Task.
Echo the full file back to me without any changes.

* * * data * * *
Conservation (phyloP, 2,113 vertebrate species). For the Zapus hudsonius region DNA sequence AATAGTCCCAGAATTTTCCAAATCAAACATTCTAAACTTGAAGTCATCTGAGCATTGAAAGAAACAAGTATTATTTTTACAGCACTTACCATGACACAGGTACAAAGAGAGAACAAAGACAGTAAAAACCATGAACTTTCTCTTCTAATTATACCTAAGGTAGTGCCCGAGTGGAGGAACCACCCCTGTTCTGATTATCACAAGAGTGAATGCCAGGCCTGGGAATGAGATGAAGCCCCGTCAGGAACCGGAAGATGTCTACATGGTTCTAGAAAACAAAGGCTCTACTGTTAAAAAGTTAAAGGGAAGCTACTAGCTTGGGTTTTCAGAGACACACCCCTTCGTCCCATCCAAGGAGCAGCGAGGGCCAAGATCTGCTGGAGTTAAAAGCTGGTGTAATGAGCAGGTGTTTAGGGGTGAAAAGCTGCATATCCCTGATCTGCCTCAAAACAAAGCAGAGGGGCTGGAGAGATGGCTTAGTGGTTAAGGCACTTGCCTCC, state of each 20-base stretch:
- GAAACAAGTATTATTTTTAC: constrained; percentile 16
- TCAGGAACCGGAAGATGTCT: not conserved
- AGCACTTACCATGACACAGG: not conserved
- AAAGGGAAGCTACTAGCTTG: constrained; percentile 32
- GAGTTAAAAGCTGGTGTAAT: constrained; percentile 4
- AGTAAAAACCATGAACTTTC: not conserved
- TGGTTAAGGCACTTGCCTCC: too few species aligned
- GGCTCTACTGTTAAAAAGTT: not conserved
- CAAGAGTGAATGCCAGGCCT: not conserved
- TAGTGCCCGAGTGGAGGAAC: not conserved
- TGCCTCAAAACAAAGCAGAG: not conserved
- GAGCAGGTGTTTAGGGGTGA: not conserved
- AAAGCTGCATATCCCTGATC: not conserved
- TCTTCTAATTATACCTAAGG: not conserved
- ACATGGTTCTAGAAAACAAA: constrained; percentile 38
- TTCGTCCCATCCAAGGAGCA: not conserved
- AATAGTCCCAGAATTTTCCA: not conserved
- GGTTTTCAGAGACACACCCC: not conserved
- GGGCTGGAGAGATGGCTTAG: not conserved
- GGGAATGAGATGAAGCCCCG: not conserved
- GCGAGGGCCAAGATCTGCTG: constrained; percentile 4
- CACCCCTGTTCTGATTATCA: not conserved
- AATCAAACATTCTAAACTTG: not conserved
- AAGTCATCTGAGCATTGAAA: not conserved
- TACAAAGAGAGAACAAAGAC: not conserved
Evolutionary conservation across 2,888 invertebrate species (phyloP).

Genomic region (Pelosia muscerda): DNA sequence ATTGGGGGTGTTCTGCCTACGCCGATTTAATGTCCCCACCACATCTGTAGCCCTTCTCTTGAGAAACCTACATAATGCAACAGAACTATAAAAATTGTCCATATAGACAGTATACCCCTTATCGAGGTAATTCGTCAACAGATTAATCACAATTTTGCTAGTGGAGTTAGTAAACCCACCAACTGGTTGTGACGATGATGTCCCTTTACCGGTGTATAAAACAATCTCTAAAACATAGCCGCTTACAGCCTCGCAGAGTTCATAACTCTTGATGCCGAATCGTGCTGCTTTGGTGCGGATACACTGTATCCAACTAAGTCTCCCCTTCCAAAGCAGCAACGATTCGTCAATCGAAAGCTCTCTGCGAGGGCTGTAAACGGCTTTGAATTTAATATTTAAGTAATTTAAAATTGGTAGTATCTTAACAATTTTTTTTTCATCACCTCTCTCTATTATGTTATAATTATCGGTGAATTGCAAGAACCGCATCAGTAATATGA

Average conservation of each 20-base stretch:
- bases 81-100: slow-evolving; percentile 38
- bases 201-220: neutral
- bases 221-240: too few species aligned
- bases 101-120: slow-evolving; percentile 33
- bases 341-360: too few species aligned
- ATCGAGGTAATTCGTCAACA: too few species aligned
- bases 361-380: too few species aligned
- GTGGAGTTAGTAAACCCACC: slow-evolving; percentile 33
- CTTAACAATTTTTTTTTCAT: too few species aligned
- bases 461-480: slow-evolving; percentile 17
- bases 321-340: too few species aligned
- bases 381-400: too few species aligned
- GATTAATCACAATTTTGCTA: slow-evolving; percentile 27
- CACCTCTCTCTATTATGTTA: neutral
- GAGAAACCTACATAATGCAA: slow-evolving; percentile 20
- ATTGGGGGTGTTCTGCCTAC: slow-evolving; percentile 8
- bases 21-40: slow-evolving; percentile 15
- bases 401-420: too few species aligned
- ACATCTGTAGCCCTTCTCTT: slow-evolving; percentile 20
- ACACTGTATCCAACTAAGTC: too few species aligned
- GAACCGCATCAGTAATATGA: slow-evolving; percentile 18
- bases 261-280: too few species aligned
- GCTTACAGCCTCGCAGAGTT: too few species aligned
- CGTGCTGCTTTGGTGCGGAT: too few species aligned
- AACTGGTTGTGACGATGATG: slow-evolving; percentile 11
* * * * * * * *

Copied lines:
Conservation (phyloP, 2,113 vertebrate species). For the Zapus hudsonius region DNA sequence AATAGTCCCAGAATTTTCCAAATCAAACATTCTAAACTTGAAGTCATCTGAGCATTGAAAGAAACAAGTATTATTTTTACAGCACTTACCATGACACAGGTACAAAGAGAGAACAAAGACAGTAAAAACCATGAACTTTCTCTTCTAATTATACCTAAGGTAGTGCCCGAGTGGAGGAACCACCCCTGTTCTGATTATCACAAGAGTGAATGCCAGGCCTGGGAATGAGATGAAGCCCCGTCAGGAACCGGAAGATGTCTACATGGTTCTAGAAAACAAAGGCTCTACTGTTAAAAAGTTAAAGGGAAGCTACTAGCTTGGGTTTTCAGAGACACACCCCTTCGTCCCATCCAAGGAGCAGCGAGGGCCAAGATCTGCTGGAGTTAAAAGCTGGTGTAATGAGCAGGTGTTTAGGGGTGAAAAGCTGCATATCCCTGATCTGCCTCAAAACAAAGCAGAGGGGCTGGAGAGATGGCTTAGTGGTTAAGGCACTTGCCTCC, state of each 20-base stretch:
- GAAACAAGTATTATTTTTAC: constrained; percentile 16
- TCAGGAACCGGAAGATGTCT: not conserved
- AGCACTTACCATGACACAGG: not conserved
- AAAGGGAAGCTACTAGCTTG: constrained; percentile 32
- GAGTTAAAAGCTGGTGTAAT: constrained; percentile 4
- AGTAAAAACCATGAACTTTC: not conserved
- TGGTTAAGGCACTTGCCTCC: too few species aligned
- GGCTCTACTGTTAAAAAGTT: not conserved
- CAAGAGTGAATGCCAGGCCT: not conserved
- TAGTGCCCGAGTGGAGGAAC: not conserved
- TGCCTCAAAACAAAGCAGAG: not conserved
- GAGCAGGTGTTTAGGGGTGA: not conserved
- AAAGCTGCATATCCCTGATC: not conserved
- TCTTCTAATTATACCTAAGG: not conserved
- ACATGGTTCTAGAAAACAAA: constrained; percentile 38
- TTCGTCCCATCCAAGGAGCA: not conserved
- AATAGTCCCAGAATTTTCCA: not conserved
- GGTTTTCAGAGACACACCCC: not conserved
- GGGCTGGAGAGATGGCTTAG: not conserved
- GGGAATGAGATGAAGCCCCG: not conserved
- GCGAGGGCCAAGATCTGCTG: constrained; percentile 4
- CACCCCTGTTCTGATTATCA: not conserved
- AATCAAACATTCTAAACTTG: not conserved
- AAGTCATCTGAGCATTGAAA: not conserved
- TACAAAGAGAGAACAAAGAC: not conserved
Evolutionary conservation across 2,888 invertebrate species (phyloP).

Genomic region (Pelosia muscerda): DNA sequence ATTGGGGGTGTTCTGCCTACGCCGATTTAATGTCCCCACCACATCTGTAGCCCTTCTCTTGAGAAACCTACATAATGCAACAGAACTATAAAAATTGTCCATATAGACAGTATACCCCTTATCGAGGTAATTCGTCAACAGATTAATCACAATTTTGCTAGTGGAGTTAGTAAACCCACCAACTGGTTGTGACGATGATGTCCCTTTACCGGTGTATAAAACAATCTCTAAAACATAGCCGCTTACAGCCTCGCAGAGTTCATAACTCTTGATGCCGAATCGTGCTGCTTTGGTGCGGATACACTGTATCCAACTAAGTCTCCCCTTCCAAAGCAGCAACGATTCGTCAATCGAAAGCTCTCTGCGAGGGCTGTAAACGGCTTTGAATTTAATATTTAAGTAATTTAAAATTGGTAGTATCTTAACAATTTTTTTTTCATCACCTCTCTCTATTATGTTATAATTATCGGTGAATTGCAAGAACCGCATCAGTAATATGA

Average conservation of each 20-base stretch:
- bases 81-100: slow-evolving; percentile 38
- bases 201-220: neutral
- bases 221-240: too few species aligned
- bases 101-120: slow-evolving; percentile 33
- bases 341-360: too few species aligned
- ATCGAGGTAATTCGTCAACA: too few species aligned
- bases 361-380: too few species aligned
- GTGGAGTTAGTAAACCCACC: slow-evolving; percentile 33
- CTTAACAATTTTTTTTTCAT: too few species aligned
- bases 461-480: slow-evolving; percentile 17
- bases 321-340: too few species aligned
- bases 381-400: too few species aligned
- GATTAATCACAATTTTGCTA: slow-evolving; percentile 27
- CACCTCTCTCTATTATGTTA: neutral
- GAGAAACCTACATAATGCAA: slow-evolving; percentile 20
- ATTGGGGGTGTTCTGCCTAC: slow-evolving; percentile 8
- bases 21-40: slow-evolving; percentile 15
- bases 401-420: too few species aligned
- ACATCTGTAGCCCTTCTCTT: slow-evolving; percentile 20
- ACACTGTATCCAACTAAGTC: too few species aligned
- GAACCGCATCAGTAATATGA: slow-evolving; percentile 18
- bases 261-280: too few species aligned
- GCTTACAGCCTCGCAGAGTT: too few species aligned
- CGTGCTGCTTTGGTGCGGAT: too few species aligned
- AACTGGTTGTGACGATGATG: slow-evolving; percentile 11